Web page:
The Anti-SLAPP statute can be a great litigation tool. But I am newly frustrated by the unwillingness of California courts to apply the statute to lawsuits purporting to challenge statements made in the course of workplace investigations. Since these investigations are generally required by law, it seems to me that a target of an investigation should not be able to use the Courts to chill such speech. The law is not on my side:

[T]he fact that the private company’s personnel department is charged with implementing a harassment policy and establishes procedures that mimic those of a governmental agency does not transform it into an “administrative body.” Nationwide’s human resource specialist may indeed be vested with discretion, apply California law regarding harassment, and make decisions affecting the personal and property rights of the accused harasser. Still, the human resource specialist is not an administrative body possessing quasi-judicial powers. . . .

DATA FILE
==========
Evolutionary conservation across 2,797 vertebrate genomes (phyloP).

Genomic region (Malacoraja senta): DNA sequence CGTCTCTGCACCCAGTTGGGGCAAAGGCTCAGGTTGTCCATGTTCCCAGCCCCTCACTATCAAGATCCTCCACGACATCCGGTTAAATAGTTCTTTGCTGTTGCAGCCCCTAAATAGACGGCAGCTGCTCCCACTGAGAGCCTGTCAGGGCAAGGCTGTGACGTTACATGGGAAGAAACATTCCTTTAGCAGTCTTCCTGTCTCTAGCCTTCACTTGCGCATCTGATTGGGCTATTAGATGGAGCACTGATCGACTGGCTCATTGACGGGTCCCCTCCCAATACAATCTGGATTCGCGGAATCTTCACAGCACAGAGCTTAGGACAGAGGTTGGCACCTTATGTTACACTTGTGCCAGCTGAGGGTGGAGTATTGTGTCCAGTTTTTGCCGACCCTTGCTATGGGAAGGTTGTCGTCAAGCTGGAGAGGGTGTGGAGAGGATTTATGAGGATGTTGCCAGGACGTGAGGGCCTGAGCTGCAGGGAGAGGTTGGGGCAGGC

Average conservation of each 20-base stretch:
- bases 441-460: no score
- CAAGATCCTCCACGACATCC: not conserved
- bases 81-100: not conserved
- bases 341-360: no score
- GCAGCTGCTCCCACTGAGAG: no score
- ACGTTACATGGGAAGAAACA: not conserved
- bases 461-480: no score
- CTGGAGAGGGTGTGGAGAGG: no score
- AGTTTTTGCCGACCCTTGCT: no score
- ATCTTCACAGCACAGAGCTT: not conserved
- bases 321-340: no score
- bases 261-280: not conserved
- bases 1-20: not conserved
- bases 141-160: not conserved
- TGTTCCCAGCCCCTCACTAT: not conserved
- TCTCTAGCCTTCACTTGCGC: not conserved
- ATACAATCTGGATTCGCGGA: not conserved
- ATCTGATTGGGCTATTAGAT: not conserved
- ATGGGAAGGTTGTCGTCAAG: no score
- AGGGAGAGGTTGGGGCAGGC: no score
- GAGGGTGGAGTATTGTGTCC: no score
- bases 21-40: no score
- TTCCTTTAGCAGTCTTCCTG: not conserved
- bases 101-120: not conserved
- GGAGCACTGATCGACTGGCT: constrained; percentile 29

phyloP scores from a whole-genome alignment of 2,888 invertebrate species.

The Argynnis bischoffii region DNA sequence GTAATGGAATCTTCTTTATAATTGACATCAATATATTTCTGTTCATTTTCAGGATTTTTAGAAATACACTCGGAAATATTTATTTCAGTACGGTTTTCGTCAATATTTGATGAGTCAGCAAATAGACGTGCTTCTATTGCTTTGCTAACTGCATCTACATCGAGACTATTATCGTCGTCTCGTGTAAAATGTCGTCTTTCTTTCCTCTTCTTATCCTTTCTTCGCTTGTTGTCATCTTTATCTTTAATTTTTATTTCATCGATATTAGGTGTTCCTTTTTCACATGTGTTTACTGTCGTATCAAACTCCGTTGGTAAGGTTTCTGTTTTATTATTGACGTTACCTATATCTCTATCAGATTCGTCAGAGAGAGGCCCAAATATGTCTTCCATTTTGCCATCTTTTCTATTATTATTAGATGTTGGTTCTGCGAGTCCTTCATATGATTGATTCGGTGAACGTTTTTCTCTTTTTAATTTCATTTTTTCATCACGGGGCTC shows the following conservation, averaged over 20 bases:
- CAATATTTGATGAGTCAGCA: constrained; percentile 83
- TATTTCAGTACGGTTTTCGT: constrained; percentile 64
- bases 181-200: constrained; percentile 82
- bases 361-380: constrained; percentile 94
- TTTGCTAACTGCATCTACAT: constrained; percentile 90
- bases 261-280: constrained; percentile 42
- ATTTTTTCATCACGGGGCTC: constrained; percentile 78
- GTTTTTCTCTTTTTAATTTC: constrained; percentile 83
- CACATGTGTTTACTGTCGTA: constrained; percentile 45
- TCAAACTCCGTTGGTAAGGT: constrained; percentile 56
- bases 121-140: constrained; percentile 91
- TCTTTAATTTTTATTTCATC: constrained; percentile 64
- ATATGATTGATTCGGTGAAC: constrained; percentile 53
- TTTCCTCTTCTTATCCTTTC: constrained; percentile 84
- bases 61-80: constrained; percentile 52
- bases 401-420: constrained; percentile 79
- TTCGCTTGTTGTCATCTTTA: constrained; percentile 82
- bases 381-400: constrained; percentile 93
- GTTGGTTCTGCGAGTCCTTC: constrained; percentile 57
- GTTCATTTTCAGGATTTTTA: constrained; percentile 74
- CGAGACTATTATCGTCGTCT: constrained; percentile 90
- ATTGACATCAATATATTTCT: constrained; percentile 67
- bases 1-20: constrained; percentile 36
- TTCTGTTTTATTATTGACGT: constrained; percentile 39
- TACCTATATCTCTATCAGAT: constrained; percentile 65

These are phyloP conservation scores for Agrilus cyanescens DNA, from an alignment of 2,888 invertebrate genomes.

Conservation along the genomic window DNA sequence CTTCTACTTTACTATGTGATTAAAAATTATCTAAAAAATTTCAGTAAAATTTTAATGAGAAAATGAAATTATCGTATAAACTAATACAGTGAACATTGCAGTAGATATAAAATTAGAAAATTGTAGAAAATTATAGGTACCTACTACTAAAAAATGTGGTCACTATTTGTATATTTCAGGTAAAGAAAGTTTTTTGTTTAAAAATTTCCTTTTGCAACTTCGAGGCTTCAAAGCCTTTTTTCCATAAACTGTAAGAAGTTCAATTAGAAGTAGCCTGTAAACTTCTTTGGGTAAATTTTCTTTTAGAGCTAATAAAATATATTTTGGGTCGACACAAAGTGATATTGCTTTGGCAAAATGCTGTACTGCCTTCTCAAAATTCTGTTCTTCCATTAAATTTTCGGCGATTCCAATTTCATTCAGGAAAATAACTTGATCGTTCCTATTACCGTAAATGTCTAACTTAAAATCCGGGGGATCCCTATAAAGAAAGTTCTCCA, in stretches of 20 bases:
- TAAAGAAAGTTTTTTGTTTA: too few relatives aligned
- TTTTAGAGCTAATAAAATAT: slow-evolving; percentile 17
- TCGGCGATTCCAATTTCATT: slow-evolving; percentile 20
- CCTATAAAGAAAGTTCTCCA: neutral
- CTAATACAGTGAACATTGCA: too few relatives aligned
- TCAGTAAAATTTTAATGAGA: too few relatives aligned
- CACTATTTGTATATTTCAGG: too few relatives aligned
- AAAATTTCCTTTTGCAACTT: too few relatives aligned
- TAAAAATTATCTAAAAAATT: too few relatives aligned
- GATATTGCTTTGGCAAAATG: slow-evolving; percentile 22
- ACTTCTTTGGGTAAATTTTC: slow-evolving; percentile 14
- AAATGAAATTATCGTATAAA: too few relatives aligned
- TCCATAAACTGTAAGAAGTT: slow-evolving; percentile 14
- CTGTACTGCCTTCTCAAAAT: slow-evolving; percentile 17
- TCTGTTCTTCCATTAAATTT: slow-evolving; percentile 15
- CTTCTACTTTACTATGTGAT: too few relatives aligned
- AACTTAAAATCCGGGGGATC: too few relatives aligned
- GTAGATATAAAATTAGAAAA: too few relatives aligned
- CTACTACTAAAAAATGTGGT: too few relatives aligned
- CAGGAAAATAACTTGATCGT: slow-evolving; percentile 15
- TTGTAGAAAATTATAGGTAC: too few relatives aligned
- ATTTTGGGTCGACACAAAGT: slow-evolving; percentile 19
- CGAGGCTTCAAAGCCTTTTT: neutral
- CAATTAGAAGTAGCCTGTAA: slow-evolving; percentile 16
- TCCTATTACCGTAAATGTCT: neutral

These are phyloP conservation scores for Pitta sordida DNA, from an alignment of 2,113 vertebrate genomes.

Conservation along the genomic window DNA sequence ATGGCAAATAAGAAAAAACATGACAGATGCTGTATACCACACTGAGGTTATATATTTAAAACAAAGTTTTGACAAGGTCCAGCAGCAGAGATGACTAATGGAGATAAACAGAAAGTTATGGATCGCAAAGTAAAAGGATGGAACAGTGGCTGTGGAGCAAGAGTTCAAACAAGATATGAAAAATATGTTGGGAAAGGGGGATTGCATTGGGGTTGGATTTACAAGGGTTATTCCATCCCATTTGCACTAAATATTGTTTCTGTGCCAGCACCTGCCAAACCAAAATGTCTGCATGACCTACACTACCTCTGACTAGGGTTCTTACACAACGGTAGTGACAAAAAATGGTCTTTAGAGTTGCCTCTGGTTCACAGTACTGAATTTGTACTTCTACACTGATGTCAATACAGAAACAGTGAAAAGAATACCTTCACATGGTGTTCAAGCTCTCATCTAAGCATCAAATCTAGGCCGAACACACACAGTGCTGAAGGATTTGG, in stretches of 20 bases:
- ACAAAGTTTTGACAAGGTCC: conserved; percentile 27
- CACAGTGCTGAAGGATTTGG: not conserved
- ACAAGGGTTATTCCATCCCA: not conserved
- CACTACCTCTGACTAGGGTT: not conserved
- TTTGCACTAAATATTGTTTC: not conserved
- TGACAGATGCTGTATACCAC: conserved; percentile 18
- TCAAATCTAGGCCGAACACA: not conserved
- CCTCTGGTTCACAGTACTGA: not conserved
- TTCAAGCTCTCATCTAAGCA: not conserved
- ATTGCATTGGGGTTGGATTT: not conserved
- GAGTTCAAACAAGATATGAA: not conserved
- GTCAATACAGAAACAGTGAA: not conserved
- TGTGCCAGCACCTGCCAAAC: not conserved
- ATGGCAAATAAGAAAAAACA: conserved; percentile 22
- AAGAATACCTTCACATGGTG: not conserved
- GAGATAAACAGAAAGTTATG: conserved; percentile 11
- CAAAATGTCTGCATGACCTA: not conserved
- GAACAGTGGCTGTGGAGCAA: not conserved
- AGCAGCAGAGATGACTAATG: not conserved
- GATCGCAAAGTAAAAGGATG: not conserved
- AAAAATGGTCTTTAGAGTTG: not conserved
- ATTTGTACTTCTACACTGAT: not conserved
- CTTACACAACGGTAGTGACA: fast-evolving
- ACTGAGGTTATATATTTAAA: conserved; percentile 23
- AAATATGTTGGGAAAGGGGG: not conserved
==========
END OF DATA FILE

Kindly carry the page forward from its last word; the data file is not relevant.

Here although we agree the elimination of sexual harassment implicates a public interest, an investigation by a private employer concerning a small group of people does not rise to a public interest under section 425.16.

See Olaes v. Nationwide Mutual Ins. Co., 135 Cal.App.4th 1501 (2006). In a more recent case, Carpenter v. Jack in the Box Corp., 151 Cal. App. 4th 454, 472 ( 2007), the court enthusiastically agreed with Olaes, holding that an Anti-SLAPP against claims arising from statements made during employer’s investigation of sexual harassment fail because they are (1) neither made during an official proceeding, (2) nor statements “concerning issues of public interest.” On this basis, the court determined the employer’s Anti-SLAP motion was frivolous and entitled the plaintiff to attorneys’ fees and costs under CCP 425.16. Ouch!